Leukemia is a cancer of the blood. This cancer will begin to form in someone’s bone marrow, which is the soft center of the long bones that are in the arm and leg. This marrow makes the three major types of blood cells that are in the body: red, white, and platelets. When in proper combination, the body is oxygenated, can fight off disease, and clot during an injury. With leukemia, the cells are released when they are underdeveloped and sometimes they won’t die. This eliminates room for the healthy cells and leukemia is the result.
1. There Are Two Basic Forms
Leukemia can have acute forms and it can have chronic forms. Acute leukemia happens when the disease begins to grow rapidly when there isn’t any treatment being received. Chronic leukemia develops slowly and can be present for a long time without any symptoms being noticed. Leukemia has become so common that one American will be diagnosed with this disease, on average, every 4 months.
2. It Affects Men
Leukemia affects men more than it effects women. Men have a 31% greater chance of living with this disease and they have an equally higher rate of dying from it after being diagnosed. If that man is an African American, then he’s at a 10% higher rate of dying in the next 5 years than any other racial demographic. In total, 66 people will lose their battle with leukemia every day.
3. How Common Is It?
Every year, the chances of developing leukemia are 35 out of 1 million. Out of those 35 people who are diagnosed with this disease, 5 of them will be children. Although those rates seem rather low, it makes leukemia one of the top diagnosed cancers every year. More than 310,000 Americans right now are living with this disease.
4. Leukemia Targets
For children who come from a Hispanic background, leukemia is the most common cancer that is diagnosed. Although they have better survival chances than African American children, the Hispanic 5 year survival rates are still lower overall when compared to whites. It also causes more deaths among children than any other childhood cancer, but adults are diagnosed with it 10 times more than children are.
5. Leukemia Has 4 Common Types
Leukemia is typically seen as myeloid or lymphocytic and they can either be acute or chronic. Lymphocytic that is chronic occurs most often in adults over the age of 55 and almost never is diagnosed in children. Acute leukemia that is lymphocytic, however, is the most common form of this disease that can be found in young children.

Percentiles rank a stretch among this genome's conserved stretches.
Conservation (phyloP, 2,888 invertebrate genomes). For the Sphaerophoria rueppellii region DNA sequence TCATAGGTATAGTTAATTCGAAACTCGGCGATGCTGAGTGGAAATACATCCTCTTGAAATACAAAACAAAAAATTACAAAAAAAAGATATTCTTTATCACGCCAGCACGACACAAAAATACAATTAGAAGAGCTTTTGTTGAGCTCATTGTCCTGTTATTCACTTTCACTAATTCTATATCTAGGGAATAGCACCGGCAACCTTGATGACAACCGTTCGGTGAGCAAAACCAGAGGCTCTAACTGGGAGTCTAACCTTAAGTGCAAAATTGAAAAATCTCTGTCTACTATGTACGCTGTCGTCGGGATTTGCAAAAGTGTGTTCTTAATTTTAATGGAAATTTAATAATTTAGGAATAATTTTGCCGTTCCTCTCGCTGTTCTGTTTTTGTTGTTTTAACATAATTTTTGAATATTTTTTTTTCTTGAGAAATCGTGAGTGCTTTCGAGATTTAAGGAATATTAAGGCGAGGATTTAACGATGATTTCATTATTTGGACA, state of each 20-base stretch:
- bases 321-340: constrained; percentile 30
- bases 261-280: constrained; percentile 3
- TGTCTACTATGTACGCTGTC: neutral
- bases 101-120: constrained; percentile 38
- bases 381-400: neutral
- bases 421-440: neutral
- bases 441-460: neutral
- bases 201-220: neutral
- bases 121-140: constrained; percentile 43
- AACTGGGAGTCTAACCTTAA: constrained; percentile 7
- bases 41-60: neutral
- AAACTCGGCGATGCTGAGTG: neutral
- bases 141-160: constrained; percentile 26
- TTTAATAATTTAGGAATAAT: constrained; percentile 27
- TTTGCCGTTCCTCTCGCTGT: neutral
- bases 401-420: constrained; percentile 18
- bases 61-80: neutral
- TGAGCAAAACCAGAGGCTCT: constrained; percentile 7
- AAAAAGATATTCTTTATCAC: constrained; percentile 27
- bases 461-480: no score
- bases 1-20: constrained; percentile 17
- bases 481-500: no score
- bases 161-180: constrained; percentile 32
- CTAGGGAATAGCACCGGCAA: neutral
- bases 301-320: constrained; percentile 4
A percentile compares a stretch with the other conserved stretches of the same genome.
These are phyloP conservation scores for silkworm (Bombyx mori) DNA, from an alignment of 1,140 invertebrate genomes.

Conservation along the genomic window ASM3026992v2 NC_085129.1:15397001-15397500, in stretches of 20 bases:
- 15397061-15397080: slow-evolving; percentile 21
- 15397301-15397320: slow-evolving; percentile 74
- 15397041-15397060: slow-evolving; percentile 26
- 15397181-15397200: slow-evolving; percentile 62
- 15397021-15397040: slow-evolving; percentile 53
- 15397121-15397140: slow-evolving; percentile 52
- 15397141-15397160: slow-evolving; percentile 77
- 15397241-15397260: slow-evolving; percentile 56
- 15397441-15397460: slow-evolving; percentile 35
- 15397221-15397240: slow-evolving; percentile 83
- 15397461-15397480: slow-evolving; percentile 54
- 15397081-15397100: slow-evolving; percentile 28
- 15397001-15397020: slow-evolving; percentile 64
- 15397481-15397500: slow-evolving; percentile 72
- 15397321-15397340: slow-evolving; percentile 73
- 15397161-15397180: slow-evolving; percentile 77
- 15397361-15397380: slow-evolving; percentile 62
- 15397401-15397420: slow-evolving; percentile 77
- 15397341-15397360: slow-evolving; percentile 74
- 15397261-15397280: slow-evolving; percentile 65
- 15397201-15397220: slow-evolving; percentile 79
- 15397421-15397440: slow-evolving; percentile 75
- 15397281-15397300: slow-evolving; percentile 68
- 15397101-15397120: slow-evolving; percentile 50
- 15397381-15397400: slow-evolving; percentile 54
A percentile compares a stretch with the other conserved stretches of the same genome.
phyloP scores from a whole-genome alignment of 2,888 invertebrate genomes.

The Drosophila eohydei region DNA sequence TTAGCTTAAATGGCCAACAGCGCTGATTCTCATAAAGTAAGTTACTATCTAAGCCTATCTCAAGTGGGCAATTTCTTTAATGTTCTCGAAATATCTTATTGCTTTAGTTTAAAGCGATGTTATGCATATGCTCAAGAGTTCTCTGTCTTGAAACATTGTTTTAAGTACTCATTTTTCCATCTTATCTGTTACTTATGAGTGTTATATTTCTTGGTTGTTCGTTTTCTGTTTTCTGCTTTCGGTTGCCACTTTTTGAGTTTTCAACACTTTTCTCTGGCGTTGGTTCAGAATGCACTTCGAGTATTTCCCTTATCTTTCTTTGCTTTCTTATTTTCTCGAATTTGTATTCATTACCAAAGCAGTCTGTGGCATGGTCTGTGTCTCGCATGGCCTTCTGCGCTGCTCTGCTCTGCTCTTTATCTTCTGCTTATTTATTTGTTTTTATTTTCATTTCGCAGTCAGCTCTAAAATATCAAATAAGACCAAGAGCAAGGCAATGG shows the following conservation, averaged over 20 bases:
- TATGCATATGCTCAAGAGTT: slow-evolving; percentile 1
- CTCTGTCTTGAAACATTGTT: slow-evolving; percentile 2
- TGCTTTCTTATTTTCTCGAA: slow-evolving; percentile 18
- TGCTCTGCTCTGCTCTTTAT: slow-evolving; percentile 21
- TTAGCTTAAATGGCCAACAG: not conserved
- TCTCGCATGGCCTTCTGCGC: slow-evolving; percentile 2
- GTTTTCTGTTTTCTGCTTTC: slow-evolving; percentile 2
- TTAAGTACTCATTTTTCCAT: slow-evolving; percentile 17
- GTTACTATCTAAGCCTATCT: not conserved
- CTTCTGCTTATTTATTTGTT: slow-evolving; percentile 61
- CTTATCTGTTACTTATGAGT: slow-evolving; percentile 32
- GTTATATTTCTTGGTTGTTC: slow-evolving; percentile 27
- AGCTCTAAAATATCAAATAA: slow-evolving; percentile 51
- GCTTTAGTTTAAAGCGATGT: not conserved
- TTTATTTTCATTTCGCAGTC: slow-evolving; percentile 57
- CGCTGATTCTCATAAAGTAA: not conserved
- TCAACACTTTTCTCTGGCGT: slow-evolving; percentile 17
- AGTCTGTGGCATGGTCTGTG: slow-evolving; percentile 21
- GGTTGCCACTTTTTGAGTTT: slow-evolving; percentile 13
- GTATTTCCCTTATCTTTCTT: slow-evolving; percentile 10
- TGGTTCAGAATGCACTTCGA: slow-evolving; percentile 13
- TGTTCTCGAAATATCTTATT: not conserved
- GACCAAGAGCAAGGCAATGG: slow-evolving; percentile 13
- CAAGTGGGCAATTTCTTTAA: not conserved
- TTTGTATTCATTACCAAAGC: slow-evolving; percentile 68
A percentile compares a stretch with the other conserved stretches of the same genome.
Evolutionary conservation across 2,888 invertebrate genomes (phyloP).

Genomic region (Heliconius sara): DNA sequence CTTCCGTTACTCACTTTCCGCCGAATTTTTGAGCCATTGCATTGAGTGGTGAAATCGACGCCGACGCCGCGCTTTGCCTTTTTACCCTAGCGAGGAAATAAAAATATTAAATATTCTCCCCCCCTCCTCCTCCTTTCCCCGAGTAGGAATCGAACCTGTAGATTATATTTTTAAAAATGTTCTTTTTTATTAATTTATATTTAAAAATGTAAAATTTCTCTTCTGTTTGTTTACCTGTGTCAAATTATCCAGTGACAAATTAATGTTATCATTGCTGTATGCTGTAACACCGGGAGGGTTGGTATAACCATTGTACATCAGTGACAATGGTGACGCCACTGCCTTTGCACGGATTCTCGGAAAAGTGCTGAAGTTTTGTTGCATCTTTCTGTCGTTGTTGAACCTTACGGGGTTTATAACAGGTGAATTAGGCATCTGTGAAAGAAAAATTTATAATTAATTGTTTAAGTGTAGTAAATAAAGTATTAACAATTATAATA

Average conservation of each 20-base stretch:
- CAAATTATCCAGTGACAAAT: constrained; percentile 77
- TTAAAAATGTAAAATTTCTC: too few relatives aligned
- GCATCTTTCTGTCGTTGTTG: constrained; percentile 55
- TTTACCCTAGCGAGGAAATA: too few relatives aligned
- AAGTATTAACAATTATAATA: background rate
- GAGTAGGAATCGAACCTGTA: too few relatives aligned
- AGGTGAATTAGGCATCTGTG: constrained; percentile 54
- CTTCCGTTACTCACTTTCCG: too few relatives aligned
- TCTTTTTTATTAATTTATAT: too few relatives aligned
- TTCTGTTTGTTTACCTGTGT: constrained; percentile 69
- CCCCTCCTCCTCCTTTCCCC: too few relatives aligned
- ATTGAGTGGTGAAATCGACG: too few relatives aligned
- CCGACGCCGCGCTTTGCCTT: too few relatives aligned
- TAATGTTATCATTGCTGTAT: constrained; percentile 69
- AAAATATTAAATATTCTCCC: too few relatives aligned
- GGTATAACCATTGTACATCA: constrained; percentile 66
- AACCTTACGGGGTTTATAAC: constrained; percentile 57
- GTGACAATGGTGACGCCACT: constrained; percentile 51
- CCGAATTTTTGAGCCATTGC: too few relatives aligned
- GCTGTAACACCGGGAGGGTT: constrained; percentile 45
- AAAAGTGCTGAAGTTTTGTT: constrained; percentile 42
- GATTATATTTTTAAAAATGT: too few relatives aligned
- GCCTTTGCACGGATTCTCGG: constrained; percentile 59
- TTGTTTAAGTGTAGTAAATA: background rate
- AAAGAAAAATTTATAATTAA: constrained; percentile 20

6. It Forms How?
The exact cause of leukemia isn’t actually known. There are some possible risk factors that have been shown to be promising. People who are exposed to higher levels of radiation may develop this disease and exposure to high chemical levels, such as formaldehyde, may also cause it. Smoking has been confirmed as a risk factor for certain forms of leukemia and drugs that are used in long-term chemotherapy may also cause it.
7. How is Leukemia Diagnosed?
There are some common symptoms of leukemia, but not everyone has the same types of symptoms. General feelings of fatigue, frequent infections or night sweats and frequent fevers are often seen. People with leukemia tend to bruise more easily and will have bleeding gums, even with good oral health. There can be pain in the joints or the bones, abdomen swelling, and swollen lymph nodes in the neck and arm.
8. Can Leukemia Be Prevented?
Most people who get leukemia don’t have any of the risk factors that are known. This means preventing leukemia isn’t possible to do beyond limiting known exposures. The main thing that can be done to prevent leukemia is to stop smoking. 1 out of every 5 cases of acute myeloid leukemia that occurs in adults has been directly linked to smoking.
9. How Long Have We Known?
It is believed that medical science has known about leukemia for up to 1,500 years. The word comes from two old Greek words that mean “white blood.” Although it may have been recognized in the 5th century, however, effective treatment options didn’t begin until the 19th century at the very least.
10. Can People Survive?
The median 5 year survival rate of leukemia is about 54%. For people who are diagnosed in the United States, the median age of death is actually 74. It’s typically a disease that strikes in the older years, but it can affect anyone of any age. That’s why it is so important to know these facts and be aware of the symptoms of leukemia that hasn’t been diagnosed.
11. Why Is Early Diagnosis Better?
For children, leukemia is the leading killer of kids in the world today when accidents are removed from the equation. It’s also the leading cancer killer of people who are under the age of 35. When all age groups are considered, the only cancer that ends up ending the lives of more people is lung cancer. If it is left untreated, it is 100% terminal. That’s why any unusual symptoms should be discussed with a doctor immediately.
12. Why Are Survival Rates So Low?
Leukemia tends to be an end of life disease. In the United Kingdom, for example, over 40% of the new cases of this cancer in a recent year were in people who were above the age of 70. This is approaching the average life span of many nations, which means 5 year survival rates are going to be lower because it’s a natural end of human life. Despite this fact, however, the 5 year survival rates for leukemia have tripled in the last 40 years.
13. Kids Are Doing Better
In the 1970’s, only 10% of kids who were diagnosed with leukemia of any type would survive for the next 5 years. Today that figure is more than 80%. A lot of progress has been made, but more can and needs to be done. Until a total cure is found, this disease will continue to affect families and children. That’s why ongoing research is so critical.